Businesses should also be aware of the needs of their employees that are not being met by wages alone. Incomes have risen, but most of the gains have occurred in upper income brackets. Furthermore, when adjusted for inflation, wages for the majority of Americans remain much lower than needed to keep up with rising costs. They thus look to their employers to provide benefits such as health insurance, childcare, professional development, and wellness programs. Many of these services are unaffordable without employer support. While job seeking, many people place more importance on these benefits than on the salaries themselves. Companies that strive to attract top talent should ensure their employees’ requirements are being met.

Businesses are also dealing with the repercussions of older workers who, under different financial circumstances, might be preparing for or already in retirement. For years, business owners and economists have anticipated the aging of the 74.9 million Baby Boomers, who are currently between the ages of 51-70. This large-scale retirement was predicted to open up many jobs for new employees, but also cause a slowdown in productivity and economic growth as the most experienced, highest-level employees transition out of the workforce. However, millions of Baby Boomers do not have the accumulated wealth necessary to retire by age 65. The losses of the recession, combined with stagnant wages and a reluctance to make risky investments, have kept many Americans from reaching long-term financial goals. Furthermore, worries over the capacity of Social Security to support the large number of Baby Boomers, who will live longer than any previous generation, have prompted many to stay in the workforce past traditional retirement ages. 

To cope with these changes, businesses must implement policies to accommodate older workers. They should strive to combat ageism in the workplace and provide support to keep older employees up-to-date. Offering financial planning and healthcare services to older employees can help ensure a successful transition to eventual retirement.

Those who have left the workforce may not be financially prepared to finance their retirements, which will impact the economy as a whole. Financial issues associated with retirement will remain prevalent, as those in younger generations have less discretionary income to put into retirement savings. At the same time, costs associated with retirement continue to rise.  Companies in industries such as health care, insurance, retirement facilities and destinations, and financial advisors should be aware of the lack of wealth that may affect their customers.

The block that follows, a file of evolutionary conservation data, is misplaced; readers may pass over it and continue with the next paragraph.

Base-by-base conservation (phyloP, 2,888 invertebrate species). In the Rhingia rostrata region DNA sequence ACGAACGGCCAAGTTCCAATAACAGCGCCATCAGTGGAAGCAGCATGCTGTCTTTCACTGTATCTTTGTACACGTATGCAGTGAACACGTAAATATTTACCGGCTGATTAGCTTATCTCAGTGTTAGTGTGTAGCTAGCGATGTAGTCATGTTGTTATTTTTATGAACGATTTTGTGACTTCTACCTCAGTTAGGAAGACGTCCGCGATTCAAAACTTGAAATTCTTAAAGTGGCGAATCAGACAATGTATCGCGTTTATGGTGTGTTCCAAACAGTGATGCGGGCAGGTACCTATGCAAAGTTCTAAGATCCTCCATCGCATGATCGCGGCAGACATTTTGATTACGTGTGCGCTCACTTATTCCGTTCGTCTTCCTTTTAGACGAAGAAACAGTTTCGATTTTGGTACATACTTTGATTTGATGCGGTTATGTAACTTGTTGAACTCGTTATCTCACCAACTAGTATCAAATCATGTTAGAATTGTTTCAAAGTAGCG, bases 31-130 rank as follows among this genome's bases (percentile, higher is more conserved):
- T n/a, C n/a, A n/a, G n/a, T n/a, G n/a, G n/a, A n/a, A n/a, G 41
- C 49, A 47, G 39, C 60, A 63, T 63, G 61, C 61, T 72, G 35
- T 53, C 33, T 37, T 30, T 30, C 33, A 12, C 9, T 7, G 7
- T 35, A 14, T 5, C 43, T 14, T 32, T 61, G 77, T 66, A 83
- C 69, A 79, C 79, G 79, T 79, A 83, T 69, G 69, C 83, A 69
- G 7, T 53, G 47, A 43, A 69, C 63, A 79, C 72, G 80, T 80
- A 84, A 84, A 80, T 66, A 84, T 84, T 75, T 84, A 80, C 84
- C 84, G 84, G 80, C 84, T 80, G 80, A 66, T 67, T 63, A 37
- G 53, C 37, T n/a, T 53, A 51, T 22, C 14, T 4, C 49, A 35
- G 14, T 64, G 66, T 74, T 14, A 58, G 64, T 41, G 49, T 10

Classroom Implications

Students may not have an accurate understanding of the way income and wealth are distributed among U.S. households. They should begin to pay attention to wealth patterns and how they impact both individuals and businesses. Students who want to attend college should carefully consider job opportunities after college and what wages they would expect for those jobs. They might want to consider career fields heavily impacted by the large-scale retirement of Baby Boomers. 

Students who want to start their own businesses should be aware of the lending environment, including alternative ways to obtain capital if traditional loans are not an option. Furthermore, students should understand the benefits and services they should seek from future employers in addition to wages. 

Although retirement probably isn’t at the top of students’ thoughts, they need to plan for their long-term future. Ask students how they will support themselves for the 30-40 years after retirement. Point out that Social Security income will not be sufficient by itself. They will need to save and invest to be comfortable in retirement. Currently, the stock market’s annual rate of return has dropped to 5% rather than the historical average of 10% prior to the Great Recession. This means that Millennials need to start saving for retirement as early as possible and saving more from each paycheck to be able to pay their retirement expenses including medical care and long-term care after retirement. Have students research how much they need to be saving to afford retirement. (The current estimate for Millennials is 22%).

In general, students should be aware of the ways wealth impacts retirement and the effects on the economy if workers are unprepared.  Students should also be aware of the ways in which other countries’ economies can impact market demands across the globe and can impact production.

If you were an Ohio business owner many years ago, you only needed to know the laws affecting business in Ohio. Now, the legal environment is much more complex. The pervasiveness of the Internet and other technologies has not only added new dimensions to business law, but has also changed the way business law is carried out. While businesses have always needed to attend to the legal ramifications of their actions, it has become even more important to understand the ever-shifting legal system in today’s technological world.

One of the most prominent changes is the nature of intellectual property. Everyone has the ability to create and distribute content through social media, blogs, and personal websites. It is important to avoid using another entity’s trademarked phrases or images on the web, such as in domain names. It is also essential to identify and agree upon ownership of content on a website, especially when working with a web developer or host service. Social media users must be aware of the terms of uploading content such as images or videos. An article posted on LinkedIn, for example, can be used and distributed in any way LinkedIn sees fit.